Italian Grand Prix 1961-2011: Monza, Death of von Trips & A Yankee Champion
When we started the 2011 Formula One season back in March, I noted that 2011 is the 50th anniversary of the magical 1961 F1 season in which Phil Hill, driving for Ferrari, became the first, and other than Mario Andretti in 1978, only American Formula One Grand Prix World Champion. From our season opening post in March, Circus Starts Anew, 50 Years On From the Yankee Champion:
As starts the 2011 Formula One season, so too started the 1961 F1 season fifty years ago. For all the differences brought by technology and time over five decades, there is much in common. The excitement and anticipation of the drivers, the longing to put the knowledge of the off season testing and tech changes finally to proof in actual race conditions, the first drivers’ meetings of the season, the beautiful people and the eyes of the international sporting world focused. There is nothing like the Formula One circus; that was the case then as much as it is now.
Longtime regulars here at the Emptywheel Trash Talk threads will likely remember that I had the privilege of knowing Phil Hill as I was growing up. Phil was the first, and still one of only two (Mario Andretti), Americans to win the Formula One Grand Prix World Championship and his career was immortalized in the excellent biography Yankee Champion by William Nolan. 2011 is the fiftieth anniversary of his championship season. In honor of that, I will be comparing and remembering the races and excitement of the 1961 season over the course of the current season. See here for some simply superb [Cahier Archive] photos from the 1961 season.
Phil was my friend, and my mentor. I miss him.
This will be the last formal installment in the 1961 retrospective series. While there are 19 races in this year’s 2011 F1 schedule, with six remaining after the Italian, there were only eight races on the 1961 docket. The Italian was the seventh and penultimate race, and the one that will not only live in infamy, but in which the Championship was determined. Indeed, with both the Driver’s and Constructor’s Championships decided at Monza in the Italian, and in light of the tragic death of their star factory driver, Count Wolfgang von Trips, the dominant Ferrari team did not even travel the Atlantic to contest the final race, the inaugral United States Grand Prix at Watkins Glen, NY.
So, in 1961 all the marbles came down to the famed steep banked course at Autodromo Nazionale Monza, north of Milan in Italy. Brad Spurgeon has a wonderful setting piece in yesterday’s New York Times:
Not many towns give the impression of being built around a racing circuit like Monza and the Autodromo Nazionale di Monza. Then again, Monza also happens to be one of the most historic racing tracks in the world, and, sitting as it does in a royal park, it has a national monument feel to it as well.
History is everywhere at Monza, which has been hosting the Italian Grand Prix since the 1920s. The old, banked oval track is still visible near the circuit used today. The 5.7-kilometer, or 3.5-mile, circuit has four long straights where speeds can reach 340 kph or more.
“Monza features the highest straight-line speeds of the year at around 350 kph, the highest average lap speed and, at 83 percent, the highest percentage of the lap spent at full throttle — not for nothing is it known as a ‘temple of speed,”’ said Norbert Haug, vice president of Mercedes-Benz Motorsport.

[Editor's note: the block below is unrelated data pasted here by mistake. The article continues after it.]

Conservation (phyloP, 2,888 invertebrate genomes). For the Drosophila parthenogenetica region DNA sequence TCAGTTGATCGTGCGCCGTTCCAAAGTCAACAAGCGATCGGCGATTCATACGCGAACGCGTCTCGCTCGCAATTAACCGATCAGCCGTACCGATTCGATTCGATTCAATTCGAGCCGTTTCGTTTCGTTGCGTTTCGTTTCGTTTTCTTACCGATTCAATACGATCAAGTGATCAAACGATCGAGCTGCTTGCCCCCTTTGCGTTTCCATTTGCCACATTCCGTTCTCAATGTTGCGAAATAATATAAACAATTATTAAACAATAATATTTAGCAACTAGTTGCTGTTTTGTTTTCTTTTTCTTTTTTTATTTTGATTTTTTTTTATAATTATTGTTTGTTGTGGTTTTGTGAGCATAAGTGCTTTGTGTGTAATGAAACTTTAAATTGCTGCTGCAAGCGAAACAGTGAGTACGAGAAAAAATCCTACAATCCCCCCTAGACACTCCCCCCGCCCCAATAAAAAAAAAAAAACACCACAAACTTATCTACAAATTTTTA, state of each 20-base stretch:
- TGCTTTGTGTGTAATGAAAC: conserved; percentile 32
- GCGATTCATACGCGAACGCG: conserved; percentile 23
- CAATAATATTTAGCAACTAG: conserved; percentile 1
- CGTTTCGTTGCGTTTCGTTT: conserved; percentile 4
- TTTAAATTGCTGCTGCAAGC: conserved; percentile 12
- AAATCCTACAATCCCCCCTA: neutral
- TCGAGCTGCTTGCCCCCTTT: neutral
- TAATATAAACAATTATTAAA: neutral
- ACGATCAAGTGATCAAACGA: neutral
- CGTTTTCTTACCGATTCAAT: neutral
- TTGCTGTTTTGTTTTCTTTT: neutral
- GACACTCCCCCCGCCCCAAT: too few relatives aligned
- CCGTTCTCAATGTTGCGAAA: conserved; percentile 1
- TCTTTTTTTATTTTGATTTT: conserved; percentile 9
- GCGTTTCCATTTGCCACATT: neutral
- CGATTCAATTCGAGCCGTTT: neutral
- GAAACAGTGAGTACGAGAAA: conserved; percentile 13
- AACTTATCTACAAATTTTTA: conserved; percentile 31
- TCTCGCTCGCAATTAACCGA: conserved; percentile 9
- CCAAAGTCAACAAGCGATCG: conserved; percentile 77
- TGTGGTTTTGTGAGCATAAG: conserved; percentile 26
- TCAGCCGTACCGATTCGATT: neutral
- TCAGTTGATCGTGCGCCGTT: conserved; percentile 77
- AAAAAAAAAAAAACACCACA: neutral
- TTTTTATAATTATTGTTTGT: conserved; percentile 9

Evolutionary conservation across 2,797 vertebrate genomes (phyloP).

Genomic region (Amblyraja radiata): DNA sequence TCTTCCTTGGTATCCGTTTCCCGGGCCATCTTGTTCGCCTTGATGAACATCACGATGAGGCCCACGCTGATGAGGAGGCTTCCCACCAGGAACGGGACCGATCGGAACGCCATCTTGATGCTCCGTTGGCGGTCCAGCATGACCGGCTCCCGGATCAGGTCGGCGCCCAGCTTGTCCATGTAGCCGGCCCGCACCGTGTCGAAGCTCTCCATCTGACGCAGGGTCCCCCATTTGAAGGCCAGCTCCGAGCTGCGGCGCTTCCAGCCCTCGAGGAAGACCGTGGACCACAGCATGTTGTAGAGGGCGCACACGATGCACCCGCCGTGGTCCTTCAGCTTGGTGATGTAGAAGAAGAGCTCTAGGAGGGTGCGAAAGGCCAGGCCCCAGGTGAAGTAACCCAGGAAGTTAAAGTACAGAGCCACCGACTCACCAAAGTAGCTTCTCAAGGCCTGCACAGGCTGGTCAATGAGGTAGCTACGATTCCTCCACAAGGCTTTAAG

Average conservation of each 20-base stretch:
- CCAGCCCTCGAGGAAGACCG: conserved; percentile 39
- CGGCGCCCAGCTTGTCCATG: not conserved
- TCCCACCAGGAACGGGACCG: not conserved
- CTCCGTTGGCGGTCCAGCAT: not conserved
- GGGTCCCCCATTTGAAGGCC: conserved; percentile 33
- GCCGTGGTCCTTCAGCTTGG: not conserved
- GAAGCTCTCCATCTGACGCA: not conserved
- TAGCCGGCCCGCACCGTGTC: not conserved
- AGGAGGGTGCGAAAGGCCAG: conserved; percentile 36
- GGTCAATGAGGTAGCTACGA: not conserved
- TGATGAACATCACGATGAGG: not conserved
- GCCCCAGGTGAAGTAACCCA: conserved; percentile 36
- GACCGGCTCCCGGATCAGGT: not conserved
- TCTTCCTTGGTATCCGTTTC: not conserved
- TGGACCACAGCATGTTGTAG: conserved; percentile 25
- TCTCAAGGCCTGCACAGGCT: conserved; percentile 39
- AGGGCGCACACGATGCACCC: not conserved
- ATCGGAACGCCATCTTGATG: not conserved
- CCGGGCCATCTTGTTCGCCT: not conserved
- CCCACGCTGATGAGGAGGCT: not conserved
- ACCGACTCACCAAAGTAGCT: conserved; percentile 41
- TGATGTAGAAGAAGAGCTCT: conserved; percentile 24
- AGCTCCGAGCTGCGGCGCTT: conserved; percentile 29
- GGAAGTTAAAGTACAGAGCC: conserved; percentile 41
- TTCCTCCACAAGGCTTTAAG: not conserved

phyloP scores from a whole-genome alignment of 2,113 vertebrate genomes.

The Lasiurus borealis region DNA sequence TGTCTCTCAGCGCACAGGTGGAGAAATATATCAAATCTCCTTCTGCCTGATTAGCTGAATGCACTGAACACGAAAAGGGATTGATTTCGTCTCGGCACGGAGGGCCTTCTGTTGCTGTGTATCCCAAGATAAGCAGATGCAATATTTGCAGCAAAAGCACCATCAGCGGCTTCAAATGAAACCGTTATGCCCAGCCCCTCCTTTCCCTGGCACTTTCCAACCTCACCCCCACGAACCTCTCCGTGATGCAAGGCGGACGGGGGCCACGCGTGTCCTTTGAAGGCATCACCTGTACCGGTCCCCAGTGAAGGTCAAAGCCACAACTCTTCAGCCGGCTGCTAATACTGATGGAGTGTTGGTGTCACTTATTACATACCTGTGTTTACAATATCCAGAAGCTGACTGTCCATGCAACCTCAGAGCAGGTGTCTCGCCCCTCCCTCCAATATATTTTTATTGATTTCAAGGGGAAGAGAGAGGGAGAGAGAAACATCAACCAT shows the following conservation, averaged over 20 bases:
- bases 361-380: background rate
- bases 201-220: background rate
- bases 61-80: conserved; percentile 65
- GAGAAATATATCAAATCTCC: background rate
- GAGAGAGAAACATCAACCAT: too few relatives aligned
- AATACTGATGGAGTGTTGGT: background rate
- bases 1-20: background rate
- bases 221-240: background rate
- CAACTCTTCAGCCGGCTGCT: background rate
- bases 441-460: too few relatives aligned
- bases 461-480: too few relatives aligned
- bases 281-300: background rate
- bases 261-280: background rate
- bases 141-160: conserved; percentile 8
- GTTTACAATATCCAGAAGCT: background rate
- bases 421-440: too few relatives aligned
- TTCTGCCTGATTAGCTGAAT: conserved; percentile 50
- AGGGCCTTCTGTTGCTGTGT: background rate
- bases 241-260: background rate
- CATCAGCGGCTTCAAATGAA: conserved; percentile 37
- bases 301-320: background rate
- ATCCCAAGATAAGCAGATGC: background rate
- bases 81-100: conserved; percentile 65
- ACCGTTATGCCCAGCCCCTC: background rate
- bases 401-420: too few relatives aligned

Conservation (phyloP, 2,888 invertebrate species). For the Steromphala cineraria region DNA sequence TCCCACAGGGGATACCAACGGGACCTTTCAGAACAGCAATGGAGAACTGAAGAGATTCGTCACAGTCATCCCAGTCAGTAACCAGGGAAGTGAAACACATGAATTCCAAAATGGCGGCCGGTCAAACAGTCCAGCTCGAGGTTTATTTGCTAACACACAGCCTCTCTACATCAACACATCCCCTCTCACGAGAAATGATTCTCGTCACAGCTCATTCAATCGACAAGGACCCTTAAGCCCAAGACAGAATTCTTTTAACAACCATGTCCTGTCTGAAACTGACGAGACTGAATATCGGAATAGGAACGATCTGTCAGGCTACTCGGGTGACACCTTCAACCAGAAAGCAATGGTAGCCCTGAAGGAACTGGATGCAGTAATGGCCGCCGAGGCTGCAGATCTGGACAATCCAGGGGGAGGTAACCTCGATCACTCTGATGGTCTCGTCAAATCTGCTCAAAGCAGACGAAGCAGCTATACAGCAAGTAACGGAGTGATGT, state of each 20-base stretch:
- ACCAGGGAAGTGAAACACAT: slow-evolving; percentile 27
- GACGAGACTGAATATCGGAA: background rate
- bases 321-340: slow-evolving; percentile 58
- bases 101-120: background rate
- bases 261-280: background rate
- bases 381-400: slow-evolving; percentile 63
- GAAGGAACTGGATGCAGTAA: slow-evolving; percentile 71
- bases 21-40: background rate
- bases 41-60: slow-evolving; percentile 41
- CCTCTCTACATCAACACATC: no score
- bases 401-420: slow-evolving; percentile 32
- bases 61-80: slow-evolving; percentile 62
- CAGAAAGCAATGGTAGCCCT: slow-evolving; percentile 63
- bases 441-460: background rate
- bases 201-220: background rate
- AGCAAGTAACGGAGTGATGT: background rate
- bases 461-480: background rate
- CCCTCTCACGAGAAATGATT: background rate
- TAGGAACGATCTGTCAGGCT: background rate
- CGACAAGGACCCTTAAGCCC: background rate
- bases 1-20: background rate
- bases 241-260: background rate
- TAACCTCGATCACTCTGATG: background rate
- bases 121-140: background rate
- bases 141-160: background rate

Read the rest of Brad’s article to also get a fuller flavor of the actual locale, separate from the track itself.
As to the track, however, suffice it to say that, hands down, Monza is the fastest in F1. In 1961, unlike the shorter and safer current 4.3 mile configuration, Monza featured a 6.2 mile circuit featuring a siamesed set of steeply banked 180 degree curves, with up to a 45 degree slope. One of the the stories I remember most vividly Phil telling from his F1 days was of the incredible speeds and physical forces on the driver at Monza. Phil had a brilliant mind, was highly detailed in his descriptions of things and often extremely demonstrative physically while doing so. Which made for a memorable depiction of Monza, to say the least. When he would describe how going through the high banking put such forces on the suspension that it caused the bottom of the car to basically travel on the paved surface, and regularly meet the surface with attendant sparks and grinding, you could literally almost feel, with him, the intense heat on your seat and danger of mistake. That, and the flat out speed, made Monza a dangerous enterprise indeed. The photo to the right, by the incomparable F1 photographer Bernard Cahier, is of a Monza bank in 1961, with Phil Hill leading his fellow Ferraris of Richie Ginther, Ricardo Rodriguez and Giancarlo Baghetti.
So, that was the setting and, yes, it was truly 50 years ago to the day, as the 1961 Italian GP was run on September 10, 1961. The video up top, while certainly not perfect, gives a very complete rundown of where the season stood prior to the race, who the key contestants were, and what the grid looked like at the start of the race. The actual race coverage is fine, even if a little thin; still, very much worth watching.
The race immediately prior to Monza was the German Grand Prix at Nurburgring (the Bernard Cahier photo above is of Phil in the 1961 German GP), which was won by Stirling Moss in the underpowered, but well handling and superbly driven Lotus-Climax. After the German, and despite Sir Stirling’s win, the Driver’s Championship was still a battle between Ferrari teammates Hill and von Trips, with Trips leading in points with 33, Phil in second with 29 and Moss a distant third with 21 points. From F1 Fanatic:
Hill had won at Monza 12 months earlier, while von Trips suffered crashes in two previous visits to the circuit. Five years earlier his [von Trips] steering had broken at Curva Grande, sending him into the trees at 190kph (120mph). Two years after that he crashed into Harry Schell’s BRM on the first lap.
The championship protagonists were two decidedly different characters. Von Trips, a German Count, was a natural talent but one with a slightly wild streak in his early years that led him to be dubbed ‘von Krash’. Later his rivals referred to him more affectionately as ‘Taffy’.
Hill was more technical in his approach and had great mechanical sensitivity. Earlier that year he won the Le Mans 24 Hours for the second of three times in his career.
Hill was also acutely aware of the dangers of motor racing. It weighed heavily on his mind, and at times caused him to develop stomach ulcers from the stress, which disrupted his racing season in 1954.
So began the 1961 Italian Grand Prix at Monza. The start was smooth, with the Ferraris taking the lead, but by the second lap, things had grown more competitive and dicing among the drivers was well underway. During the fateful second lap, untold tragedy struck. Again, from F1 Fanatic: